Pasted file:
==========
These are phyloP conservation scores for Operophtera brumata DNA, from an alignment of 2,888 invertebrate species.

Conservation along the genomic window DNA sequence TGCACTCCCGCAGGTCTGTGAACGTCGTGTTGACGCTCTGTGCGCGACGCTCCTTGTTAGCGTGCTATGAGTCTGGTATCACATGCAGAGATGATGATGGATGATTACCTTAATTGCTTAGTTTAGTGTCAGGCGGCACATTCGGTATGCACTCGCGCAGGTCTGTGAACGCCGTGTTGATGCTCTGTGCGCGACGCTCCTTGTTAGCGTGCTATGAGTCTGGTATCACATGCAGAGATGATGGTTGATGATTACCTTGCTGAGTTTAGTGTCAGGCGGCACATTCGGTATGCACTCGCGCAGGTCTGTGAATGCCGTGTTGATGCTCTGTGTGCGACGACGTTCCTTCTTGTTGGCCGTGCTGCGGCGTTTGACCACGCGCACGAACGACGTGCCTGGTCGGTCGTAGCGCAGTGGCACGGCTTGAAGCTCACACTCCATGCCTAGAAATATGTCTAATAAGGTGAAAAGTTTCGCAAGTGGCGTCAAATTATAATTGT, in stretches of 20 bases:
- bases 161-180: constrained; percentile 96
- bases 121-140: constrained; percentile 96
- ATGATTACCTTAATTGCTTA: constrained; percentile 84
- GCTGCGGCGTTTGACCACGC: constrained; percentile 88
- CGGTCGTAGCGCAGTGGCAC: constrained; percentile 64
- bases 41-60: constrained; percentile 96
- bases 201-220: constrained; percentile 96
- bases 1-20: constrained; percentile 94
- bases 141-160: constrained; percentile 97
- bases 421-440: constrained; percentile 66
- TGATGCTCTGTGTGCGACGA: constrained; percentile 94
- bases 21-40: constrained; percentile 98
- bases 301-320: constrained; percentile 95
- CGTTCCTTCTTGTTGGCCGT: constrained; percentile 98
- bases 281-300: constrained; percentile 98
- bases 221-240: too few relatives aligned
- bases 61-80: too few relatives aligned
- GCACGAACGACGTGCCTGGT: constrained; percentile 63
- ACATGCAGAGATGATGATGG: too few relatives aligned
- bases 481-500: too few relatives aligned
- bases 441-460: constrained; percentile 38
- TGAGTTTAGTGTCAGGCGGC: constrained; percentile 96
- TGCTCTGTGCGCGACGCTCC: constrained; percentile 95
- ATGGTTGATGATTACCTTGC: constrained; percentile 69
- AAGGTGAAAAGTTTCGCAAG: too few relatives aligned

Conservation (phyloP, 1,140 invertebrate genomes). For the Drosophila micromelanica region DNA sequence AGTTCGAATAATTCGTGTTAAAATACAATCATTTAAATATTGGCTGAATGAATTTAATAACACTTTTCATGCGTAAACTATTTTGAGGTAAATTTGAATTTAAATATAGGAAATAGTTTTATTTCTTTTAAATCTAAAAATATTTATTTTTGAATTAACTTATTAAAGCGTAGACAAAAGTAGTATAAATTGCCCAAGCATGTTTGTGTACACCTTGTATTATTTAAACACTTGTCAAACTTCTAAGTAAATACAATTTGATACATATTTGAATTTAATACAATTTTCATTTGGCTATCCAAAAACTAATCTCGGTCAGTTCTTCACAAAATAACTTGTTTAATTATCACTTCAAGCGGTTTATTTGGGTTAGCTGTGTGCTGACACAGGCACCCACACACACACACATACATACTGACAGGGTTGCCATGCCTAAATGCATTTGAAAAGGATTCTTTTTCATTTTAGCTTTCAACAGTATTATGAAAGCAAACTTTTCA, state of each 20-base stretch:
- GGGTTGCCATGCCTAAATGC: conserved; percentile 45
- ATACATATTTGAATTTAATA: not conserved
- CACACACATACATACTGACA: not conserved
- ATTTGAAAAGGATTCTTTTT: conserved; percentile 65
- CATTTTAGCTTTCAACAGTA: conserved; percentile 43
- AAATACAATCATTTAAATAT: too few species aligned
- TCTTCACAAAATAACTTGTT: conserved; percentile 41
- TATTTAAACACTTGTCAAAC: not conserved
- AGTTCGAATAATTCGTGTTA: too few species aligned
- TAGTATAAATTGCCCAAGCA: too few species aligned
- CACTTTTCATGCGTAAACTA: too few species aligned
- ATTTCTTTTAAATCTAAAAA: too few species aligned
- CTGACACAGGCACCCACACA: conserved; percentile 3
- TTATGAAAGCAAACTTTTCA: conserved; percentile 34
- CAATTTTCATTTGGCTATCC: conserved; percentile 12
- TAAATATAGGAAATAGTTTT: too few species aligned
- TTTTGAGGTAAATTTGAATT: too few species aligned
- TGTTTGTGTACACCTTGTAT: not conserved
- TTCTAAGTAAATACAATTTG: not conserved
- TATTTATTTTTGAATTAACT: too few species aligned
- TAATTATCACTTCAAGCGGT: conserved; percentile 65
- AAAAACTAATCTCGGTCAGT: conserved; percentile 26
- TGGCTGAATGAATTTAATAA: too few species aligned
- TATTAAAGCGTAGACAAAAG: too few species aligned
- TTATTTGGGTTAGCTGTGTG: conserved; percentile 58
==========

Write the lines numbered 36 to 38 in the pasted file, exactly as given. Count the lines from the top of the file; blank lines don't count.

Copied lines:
- TATTTAAACACTTGTCAAAC: not conserved
- AGTTCGAATAATTCGTGTTA: too few species aligned
- TAGTATAAATTGCCCAAGCA: too few species aligned